Next, they elaborate on the education of the philosopher-king. Until age 18, would-be guardians should be engaged in basic intellectual study and physical training, followed by two years of military training. However, a correction is then introduced where the study of gymnastics (martial arts) and warfare – 3 plus 2 years, respectively – are supplanted by philosophy for 5 years instead. Next, they receive ten years of mathematics until age 30, and then five years of dialectic training. Guardians then spend the next 15 years as leaders, trying to "lead people from the cave". Upon reaching 50, they are fully aware of the form of good, and totally mature and ready to lead.
Socrates discusses four unjust constitutions: timocracy, oligarchy, democracy, and tyranny. He argues that a society will decay and pass through each government in succession, eventually becoming a tyranny, the most unjust regime of all.
The starting point is an imagined, alternate aristocracy (ruled by a philosopher-king); a just government dominated by the wisdom-loving element. When its social structure breaks down and enters civil war, it is replaced by timocracy. The timocratic government is dominated by the spirited element, with a ruling class of property-owners consisting of warriors or generals (Ancient Sparta is an example). As the emphasis on honor is compromised by wealth accumulation, it is replaced by oligarchy. The oligarchic government is dominated by the desiring element, in which the rich are the ruling class. The gap between rich and poor widens, culminating in a revolt by the underclass majority, establishing a democracy. Democracy emphasizes maximum freedom, so power is distributed evenly. It is also dominated by the desiring element, but in an undisciplined, unrestrained way. The populism of the democratic government leads to ochlocracy (mob rule), fueled by fear of oligarchy, which a clever demagogue can exploit to take power and establish tyranny. In a tyrannical government, the city is enslaved to the tyrant, who uses his guards to remove the best social elements and individuals from the city to retain power (since they pose a threat), while leaving the worst. He will also provoke warfare to consolidate his position as leader. In this way, tyranny is the most unjust regime of all.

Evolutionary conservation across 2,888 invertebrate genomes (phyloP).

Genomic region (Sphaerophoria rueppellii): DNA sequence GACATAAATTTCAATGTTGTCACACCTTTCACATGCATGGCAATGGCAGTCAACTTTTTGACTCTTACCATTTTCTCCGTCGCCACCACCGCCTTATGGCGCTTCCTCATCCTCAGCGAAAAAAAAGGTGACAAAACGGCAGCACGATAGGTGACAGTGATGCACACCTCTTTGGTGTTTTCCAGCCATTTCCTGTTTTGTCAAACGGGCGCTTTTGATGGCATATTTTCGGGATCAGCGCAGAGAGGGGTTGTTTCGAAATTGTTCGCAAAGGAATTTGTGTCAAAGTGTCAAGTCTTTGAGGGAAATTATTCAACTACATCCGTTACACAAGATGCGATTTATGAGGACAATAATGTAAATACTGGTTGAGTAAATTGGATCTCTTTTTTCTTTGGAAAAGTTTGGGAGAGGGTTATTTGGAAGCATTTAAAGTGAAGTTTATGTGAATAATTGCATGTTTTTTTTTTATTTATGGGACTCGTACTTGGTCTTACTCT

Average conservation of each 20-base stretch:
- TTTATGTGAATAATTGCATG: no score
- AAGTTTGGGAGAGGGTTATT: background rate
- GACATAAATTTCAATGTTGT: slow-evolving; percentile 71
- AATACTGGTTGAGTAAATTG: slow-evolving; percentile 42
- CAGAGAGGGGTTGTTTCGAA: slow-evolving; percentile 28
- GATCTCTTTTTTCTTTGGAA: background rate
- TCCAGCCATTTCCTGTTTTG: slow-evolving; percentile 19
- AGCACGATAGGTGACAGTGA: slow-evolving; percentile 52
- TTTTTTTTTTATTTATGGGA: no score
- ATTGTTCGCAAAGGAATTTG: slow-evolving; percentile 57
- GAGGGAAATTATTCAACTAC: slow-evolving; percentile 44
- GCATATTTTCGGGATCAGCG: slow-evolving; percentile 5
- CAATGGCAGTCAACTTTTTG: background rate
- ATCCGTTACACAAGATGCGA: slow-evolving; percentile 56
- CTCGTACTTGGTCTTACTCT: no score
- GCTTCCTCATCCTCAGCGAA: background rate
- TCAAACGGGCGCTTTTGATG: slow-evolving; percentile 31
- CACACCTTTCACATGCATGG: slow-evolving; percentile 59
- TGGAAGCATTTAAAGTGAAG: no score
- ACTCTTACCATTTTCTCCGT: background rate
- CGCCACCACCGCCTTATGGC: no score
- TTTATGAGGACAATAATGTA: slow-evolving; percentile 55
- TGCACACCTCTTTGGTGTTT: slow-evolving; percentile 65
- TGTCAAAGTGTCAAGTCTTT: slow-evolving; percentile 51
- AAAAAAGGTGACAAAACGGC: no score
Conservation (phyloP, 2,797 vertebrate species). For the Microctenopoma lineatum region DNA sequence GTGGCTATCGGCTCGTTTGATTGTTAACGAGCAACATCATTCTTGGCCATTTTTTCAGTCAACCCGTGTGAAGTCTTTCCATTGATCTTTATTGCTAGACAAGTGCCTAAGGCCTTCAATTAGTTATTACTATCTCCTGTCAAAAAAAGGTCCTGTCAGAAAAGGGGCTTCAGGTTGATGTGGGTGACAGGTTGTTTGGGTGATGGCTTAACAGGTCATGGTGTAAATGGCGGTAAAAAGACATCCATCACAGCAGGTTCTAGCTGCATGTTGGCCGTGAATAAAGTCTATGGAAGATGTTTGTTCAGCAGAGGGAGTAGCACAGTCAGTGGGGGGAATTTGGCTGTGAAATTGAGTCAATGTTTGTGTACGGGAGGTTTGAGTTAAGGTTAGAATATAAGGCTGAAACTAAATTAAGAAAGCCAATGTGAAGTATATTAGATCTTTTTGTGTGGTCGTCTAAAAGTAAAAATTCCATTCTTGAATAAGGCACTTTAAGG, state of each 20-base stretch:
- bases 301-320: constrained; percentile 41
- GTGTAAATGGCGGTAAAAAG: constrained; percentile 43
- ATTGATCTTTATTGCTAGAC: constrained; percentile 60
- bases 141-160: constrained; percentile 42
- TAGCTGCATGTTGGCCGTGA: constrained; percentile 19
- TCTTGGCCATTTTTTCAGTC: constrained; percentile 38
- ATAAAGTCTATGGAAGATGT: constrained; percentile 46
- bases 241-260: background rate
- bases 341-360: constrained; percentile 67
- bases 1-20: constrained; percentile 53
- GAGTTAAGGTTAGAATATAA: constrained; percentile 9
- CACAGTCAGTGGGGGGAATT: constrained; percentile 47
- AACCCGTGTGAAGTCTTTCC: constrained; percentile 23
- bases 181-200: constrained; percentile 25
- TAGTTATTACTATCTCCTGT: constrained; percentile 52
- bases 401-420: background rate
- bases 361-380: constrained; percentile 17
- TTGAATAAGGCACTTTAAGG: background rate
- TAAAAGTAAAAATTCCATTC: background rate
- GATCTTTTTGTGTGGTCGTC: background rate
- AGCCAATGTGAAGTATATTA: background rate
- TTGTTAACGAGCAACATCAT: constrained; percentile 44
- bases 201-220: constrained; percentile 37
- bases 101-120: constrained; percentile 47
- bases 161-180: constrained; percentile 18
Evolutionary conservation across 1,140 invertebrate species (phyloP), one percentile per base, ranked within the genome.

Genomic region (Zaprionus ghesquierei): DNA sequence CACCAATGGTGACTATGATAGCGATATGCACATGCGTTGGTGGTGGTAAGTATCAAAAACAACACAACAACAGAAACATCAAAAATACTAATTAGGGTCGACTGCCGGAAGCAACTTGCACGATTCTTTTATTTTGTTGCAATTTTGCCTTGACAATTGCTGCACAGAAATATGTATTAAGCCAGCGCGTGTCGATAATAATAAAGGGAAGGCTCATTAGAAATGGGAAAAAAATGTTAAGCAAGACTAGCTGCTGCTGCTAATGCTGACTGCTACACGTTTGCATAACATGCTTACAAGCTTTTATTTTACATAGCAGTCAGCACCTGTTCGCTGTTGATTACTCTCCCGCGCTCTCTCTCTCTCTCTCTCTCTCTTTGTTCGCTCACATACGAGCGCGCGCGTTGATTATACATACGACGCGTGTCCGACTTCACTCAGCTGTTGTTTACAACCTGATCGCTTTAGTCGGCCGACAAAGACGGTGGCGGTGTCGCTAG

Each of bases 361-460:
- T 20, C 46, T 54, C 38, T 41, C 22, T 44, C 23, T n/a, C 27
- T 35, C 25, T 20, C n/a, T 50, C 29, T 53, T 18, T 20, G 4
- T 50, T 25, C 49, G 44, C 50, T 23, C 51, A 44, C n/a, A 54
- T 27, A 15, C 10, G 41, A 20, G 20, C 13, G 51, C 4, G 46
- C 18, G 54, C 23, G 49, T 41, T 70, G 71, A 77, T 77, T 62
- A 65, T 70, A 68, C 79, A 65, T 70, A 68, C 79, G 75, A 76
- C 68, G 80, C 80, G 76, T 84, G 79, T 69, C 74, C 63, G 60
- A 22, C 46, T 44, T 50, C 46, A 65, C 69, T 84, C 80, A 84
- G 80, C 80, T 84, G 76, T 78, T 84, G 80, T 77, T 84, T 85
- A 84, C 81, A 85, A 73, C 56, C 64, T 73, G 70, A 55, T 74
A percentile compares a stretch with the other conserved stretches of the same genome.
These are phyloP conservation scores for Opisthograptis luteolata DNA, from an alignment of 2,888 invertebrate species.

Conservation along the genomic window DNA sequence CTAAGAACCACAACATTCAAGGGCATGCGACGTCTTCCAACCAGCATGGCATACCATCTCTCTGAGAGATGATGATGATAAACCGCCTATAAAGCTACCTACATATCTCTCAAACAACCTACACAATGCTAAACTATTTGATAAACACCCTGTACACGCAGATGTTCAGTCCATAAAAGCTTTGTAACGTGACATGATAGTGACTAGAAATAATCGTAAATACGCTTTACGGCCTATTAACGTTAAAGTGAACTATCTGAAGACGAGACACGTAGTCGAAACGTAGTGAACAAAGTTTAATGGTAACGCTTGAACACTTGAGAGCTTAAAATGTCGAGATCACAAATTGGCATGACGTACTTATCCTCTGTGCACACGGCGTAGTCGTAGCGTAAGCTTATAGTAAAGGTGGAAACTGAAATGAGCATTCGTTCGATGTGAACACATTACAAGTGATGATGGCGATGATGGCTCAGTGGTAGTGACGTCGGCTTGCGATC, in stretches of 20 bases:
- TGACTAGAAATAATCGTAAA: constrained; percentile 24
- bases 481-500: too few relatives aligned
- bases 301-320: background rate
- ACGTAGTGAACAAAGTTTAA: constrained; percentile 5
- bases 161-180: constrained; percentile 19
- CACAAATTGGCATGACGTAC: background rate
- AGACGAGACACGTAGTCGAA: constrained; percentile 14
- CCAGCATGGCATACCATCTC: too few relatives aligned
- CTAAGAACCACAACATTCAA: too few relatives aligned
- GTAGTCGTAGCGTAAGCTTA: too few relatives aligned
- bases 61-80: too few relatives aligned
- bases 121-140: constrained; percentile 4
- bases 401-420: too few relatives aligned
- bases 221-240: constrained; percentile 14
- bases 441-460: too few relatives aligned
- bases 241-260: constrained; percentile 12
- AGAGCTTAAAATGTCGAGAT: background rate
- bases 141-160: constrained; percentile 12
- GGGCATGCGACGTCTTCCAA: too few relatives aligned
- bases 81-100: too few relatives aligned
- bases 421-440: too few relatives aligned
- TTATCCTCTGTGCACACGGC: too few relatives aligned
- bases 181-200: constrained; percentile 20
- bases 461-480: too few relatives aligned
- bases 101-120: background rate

In parallel to this, Socrates considers the individual or soul that corresponds to each of these regimes. He describes how an aristocrat may become weak or detached from political and material affluence, and how his son will respond to this by becoming overly ambitious. The timocrat in turn may be defeated by the courts or vested interests; his son responds by accumulating wealth in order to gain power in society and defend himself against the same predicament, thereby becoming an oligarch. The oligarch's son will grow up with wealth without having to practice thrift or stinginess, and will be tempted and overwhelmed by his desires, so that he becomes democratic, valuing freedom above all.